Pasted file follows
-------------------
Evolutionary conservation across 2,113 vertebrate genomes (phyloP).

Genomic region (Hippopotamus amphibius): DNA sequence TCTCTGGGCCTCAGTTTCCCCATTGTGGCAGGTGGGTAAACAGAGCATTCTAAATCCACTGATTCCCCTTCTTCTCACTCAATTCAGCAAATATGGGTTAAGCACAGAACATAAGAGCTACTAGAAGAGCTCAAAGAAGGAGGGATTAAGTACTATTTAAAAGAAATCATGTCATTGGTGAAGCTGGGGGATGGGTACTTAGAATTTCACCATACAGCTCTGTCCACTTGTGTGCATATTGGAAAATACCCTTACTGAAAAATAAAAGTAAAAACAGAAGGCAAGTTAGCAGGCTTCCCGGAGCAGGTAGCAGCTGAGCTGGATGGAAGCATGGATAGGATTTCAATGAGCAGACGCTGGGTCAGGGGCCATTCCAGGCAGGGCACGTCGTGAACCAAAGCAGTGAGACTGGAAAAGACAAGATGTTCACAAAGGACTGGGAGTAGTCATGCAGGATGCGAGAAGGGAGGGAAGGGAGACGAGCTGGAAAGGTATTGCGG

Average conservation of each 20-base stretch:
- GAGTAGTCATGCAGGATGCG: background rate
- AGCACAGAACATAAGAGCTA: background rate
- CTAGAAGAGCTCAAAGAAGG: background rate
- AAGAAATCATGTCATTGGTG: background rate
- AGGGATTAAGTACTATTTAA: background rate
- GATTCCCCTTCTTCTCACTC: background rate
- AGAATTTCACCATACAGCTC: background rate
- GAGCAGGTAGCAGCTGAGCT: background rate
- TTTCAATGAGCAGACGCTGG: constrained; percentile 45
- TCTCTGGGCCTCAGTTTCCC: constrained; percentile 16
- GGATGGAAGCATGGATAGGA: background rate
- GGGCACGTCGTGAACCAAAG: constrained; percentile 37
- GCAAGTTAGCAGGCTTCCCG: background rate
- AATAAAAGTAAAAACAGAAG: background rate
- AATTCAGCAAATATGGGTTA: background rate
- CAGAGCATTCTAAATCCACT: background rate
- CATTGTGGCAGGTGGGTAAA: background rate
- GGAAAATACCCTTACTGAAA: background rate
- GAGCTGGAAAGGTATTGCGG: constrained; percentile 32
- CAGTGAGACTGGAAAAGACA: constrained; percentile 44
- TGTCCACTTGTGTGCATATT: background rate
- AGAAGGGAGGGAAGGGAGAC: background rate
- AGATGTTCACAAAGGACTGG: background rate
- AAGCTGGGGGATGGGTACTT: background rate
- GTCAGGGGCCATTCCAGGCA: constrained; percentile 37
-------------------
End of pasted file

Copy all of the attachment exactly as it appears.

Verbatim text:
Evolutionary conservation across 2,113 vertebrate genomes (phyloP).

Genomic region (Hippopotamus amphibius): DNA sequence TCTCTGGGCCTCAGTTTCCCCATTGTGGCAGGTGGGTAAACAGAGCATTCTAAATCCACTGATTCCCCTTCTTCTCACTCAATTCAGCAAATATGGGTTAAGCACAGAACATAAGAGCTACTAGAAGAGCTCAAAGAAGGAGGGATTAAGTACTATTTAAAAGAAATCATGTCATTGGTGAAGCTGGGGGATGGGTACTTAGAATTTCACCATACAGCTCTGTCCACTTGTGTGCATATTGGAAAATACCCTTACTGAAAAATAAAAGTAAAAACAGAAGGCAAGTTAGCAGGCTTCCCGGAGCAGGTAGCAGCTGAGCTGGATGGAAGCATGGATAGGATTTCAATGAGCAGACGCTGGGTCAGGGGCCATTCCAGGCAGGGCACGTCGTGAACCAAAGCAGTGAGACTGGAAAAGACAAGATGTTCACAAAGGACTGGGAGTAGTCATGCAGGATGCGAGAAGGGAGGGAAGGGAGACGAGCTGGAAAGGTATTGCGG

Average conservation of each 20-base stretch:
- GAGTAGTCATGCAGGATGCG: background rate
- AGCACAGAACATAAGAGCTA: background rate
- CTAGAAGAGCTCAAAGAAGG: background rate
- AAGAAATCATGTCATTGGTG: background rate
- AGGGATTAAGTACTATTTAA: background rate
- GATTCCCCTTCTTCTCACTC: background rate
- AGAATTTCACCATACAGCTC: background rate
- GAGCAGGTAGCAGCTGAGCT: background rate
- TTTCAATGAGCAGACGCTGG: constrained; percentile 45
- TCTCTGGGCCTCAGTTTCCC: constrained; percentile 16
- GGATGGAAGCATGGATAGGA: background rate
- GGGCACGTCGTGAACCAAAG: constrained; percentile 37
- GCAAGTTAGCAGGCTTCCCG: background rate
- AATAAAAGTAAAAACAGAAG: background rate
- AATTCAGCAAATATGGGTTA: background rate
- CAGAGCATTCTAAATCCACT: background rate
- CATTGTGGCAGGTGGGTAAA: background rate
- GGAAAATACCCTTACTGAAA: background rate
- GAGCTGGAAAGGTATTGCGG: constrained; percentile 32
- CAGTGAGACTGGAAAAGACA: constrained; percentile 44
- TGTCCACTTGTGTGCATATT: background rate
- AGAAGGGAGGGAAGGGAGAC: background rate
- AGATGTTCACAAAGGACTGG: background rate
- AAGCTGGGGGATGGGTACTT: background rate
- GTCAGGGGCCATTCCAGGCA: constrained; percentile 37